People don’t just “snap” and become violent, says de Becker, whose clients include federal government agencies, celebrities, police departments, and shelters for battered women. “There is a process as observable, and often as predictable, as water coming to a boil.” Learning to predict violence is the cornerstone to preventing it. De Becker is a master of the psychology of violence, and his advice may save your life.”

Over the course of the book, Mr. de Becker discusses and analyzes a lot of horrific scenarios; from the person making an eerily prescient joke about a coworker who – just a few moments later – then showed up to shoot up his workplace (perhaps not so eerie; the joker had actually noticed the warning signs but was consciously suppressing them) to a woman who escaped being killed by subconsciously noticing very small details about her attacker’s behavior – it’s honestly fascinating to realize just how much information we absorb (and both apply and ignore) about danger on a daily basis.

At this writing, The Gift of Fear is widely accessible; Amazon Prime has it included in their free lending library, it’s available for under ten bucks in most markets, the audiobook is available on Audible, and of course, given its age and popularity, your local libraries will likely have multiple copies. So please get your hands on a copy and join us in discussing the book in this post!

A few questions to get you started:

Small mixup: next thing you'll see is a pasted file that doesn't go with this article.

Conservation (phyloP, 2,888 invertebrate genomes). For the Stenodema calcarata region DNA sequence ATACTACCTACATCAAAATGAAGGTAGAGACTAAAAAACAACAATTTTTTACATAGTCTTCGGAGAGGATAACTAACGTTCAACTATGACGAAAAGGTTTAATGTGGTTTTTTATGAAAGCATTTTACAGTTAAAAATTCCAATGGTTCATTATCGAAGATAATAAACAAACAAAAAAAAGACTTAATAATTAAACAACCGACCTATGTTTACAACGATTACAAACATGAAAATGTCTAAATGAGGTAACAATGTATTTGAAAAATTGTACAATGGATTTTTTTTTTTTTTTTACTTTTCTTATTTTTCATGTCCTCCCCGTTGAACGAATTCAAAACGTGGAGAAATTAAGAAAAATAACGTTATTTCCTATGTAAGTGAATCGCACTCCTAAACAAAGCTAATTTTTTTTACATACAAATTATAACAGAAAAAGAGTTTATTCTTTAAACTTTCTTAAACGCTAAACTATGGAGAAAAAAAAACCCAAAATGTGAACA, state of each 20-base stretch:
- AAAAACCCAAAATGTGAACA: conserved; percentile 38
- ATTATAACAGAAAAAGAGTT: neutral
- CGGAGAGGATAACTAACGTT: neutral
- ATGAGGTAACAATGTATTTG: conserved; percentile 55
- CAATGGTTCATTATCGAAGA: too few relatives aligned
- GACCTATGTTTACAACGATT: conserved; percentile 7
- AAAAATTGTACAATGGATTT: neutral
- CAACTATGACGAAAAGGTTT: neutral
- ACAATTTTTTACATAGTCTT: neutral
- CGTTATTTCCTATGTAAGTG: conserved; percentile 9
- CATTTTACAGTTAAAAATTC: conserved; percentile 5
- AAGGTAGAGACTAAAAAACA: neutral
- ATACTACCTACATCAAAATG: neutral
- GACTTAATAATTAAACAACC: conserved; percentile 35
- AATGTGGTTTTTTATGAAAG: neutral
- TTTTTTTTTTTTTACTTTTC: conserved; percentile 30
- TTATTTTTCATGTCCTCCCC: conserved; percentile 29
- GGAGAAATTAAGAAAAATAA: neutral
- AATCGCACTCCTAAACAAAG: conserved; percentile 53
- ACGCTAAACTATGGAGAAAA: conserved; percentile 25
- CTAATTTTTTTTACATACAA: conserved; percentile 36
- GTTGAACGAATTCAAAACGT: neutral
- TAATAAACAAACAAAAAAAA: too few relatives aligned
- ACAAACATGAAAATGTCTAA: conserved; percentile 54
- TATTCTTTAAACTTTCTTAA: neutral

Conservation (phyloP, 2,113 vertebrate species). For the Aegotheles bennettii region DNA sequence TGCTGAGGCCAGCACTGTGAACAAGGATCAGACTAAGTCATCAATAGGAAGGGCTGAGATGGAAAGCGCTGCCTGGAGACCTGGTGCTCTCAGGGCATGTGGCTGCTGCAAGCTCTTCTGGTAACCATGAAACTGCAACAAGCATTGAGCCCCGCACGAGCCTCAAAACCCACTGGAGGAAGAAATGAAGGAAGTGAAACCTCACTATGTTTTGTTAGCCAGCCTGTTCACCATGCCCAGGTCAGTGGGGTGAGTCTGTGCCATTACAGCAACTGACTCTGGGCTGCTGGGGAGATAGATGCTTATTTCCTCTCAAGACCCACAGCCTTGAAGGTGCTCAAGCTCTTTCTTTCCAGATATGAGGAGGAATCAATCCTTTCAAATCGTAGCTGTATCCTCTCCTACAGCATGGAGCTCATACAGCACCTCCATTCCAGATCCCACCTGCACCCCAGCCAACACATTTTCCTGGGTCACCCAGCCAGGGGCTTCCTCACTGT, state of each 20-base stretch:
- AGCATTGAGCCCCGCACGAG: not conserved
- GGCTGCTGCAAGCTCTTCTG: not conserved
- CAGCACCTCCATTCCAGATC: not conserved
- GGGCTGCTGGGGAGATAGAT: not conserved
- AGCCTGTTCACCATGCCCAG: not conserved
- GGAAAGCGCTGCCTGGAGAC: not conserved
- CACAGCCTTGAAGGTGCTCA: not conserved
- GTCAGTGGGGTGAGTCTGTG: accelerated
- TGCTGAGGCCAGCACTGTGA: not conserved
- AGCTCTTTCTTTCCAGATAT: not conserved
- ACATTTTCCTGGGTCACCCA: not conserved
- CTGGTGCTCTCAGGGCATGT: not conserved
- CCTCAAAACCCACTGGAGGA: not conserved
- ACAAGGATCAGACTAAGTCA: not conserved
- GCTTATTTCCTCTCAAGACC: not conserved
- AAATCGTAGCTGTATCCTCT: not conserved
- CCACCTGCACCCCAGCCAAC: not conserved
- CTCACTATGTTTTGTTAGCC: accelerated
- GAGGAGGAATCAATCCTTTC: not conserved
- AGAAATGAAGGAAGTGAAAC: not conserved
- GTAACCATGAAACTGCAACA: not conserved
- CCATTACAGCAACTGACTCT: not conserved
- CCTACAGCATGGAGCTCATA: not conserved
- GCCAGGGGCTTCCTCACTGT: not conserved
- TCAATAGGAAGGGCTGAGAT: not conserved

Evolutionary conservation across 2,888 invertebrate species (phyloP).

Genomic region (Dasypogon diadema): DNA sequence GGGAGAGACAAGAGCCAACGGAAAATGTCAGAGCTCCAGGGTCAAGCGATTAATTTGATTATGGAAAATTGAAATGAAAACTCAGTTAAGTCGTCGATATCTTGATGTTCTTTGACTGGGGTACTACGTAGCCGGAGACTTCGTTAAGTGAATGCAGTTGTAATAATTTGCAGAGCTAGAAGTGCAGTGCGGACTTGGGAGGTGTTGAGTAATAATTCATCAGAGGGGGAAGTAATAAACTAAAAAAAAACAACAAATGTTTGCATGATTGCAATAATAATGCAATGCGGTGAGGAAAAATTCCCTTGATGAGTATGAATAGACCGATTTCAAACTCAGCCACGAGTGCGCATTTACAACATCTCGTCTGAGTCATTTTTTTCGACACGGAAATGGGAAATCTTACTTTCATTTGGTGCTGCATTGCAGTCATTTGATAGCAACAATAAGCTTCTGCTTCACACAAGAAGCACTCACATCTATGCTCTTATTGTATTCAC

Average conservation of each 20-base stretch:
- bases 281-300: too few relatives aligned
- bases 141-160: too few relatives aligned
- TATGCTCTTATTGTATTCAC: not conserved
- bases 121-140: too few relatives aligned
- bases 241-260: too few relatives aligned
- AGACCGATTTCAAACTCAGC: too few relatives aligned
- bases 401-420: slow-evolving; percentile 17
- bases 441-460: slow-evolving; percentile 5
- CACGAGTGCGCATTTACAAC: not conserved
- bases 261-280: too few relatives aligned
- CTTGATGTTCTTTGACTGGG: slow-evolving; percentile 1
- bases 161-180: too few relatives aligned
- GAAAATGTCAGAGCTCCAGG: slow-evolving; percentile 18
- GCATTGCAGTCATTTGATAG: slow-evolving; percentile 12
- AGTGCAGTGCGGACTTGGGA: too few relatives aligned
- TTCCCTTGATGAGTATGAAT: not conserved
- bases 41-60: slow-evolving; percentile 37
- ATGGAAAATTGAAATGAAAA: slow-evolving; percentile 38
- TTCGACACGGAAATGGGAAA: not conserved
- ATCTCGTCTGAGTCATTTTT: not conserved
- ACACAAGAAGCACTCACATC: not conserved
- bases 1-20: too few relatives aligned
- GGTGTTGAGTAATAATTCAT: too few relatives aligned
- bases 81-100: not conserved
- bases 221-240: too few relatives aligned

• Have you ever had an instance in your life where you noticed the signs as detailed by de Becker and listened to them, only to find out later that your intuition had saved yourself from a sticky or dangerous situation?
  • What fictional characters can you think of who use this sort of hyper-attention to detail and intuition? Did you realize that such a habit was something we all do, or did you think it was more of a ‘superpower’ that these characters had exclusively?
  • How aware of such signals do you try to be when writing your own creepy stories? Do you think there’s a line where a character becomes unbelievable if they pay too much (or too little) attention to danger signs and their intuition?
  • Can you think of any pastas that use this idea, whether as an overall concept or by having the protagonist particularly attuned to their intuition?

Please have fun discussing this book! As always, the basic comment guidelines apply: be excellent to each other, even if someone posts an opinion that contradicts your own.

Contest has been removed due to total lack of interest/entries. Clearly, I need better ideas for giveaways, so if you have feedback/ideas feel free to let me know either via the comments here or Contact Us!

Additionally, the book club idea seems to be falling rather flat. I probably won’t do this again, unless anyone has a major lightbulb flash of inspiration on how to make the idea more appealing/interactive.

*Amazon affiliate links are present in this post. If you use any of them to make a purchase, the site received a small kickback. I use this revenue to pay for the site expenses and contests like this one, so you get a billion thanks if you use our affiliate link to make a purchase!

August 2014 Book Club: The Mothman Prophecies + Shin Megami Tensei IV Giveaway

August 1, 2014 at 12:00 AM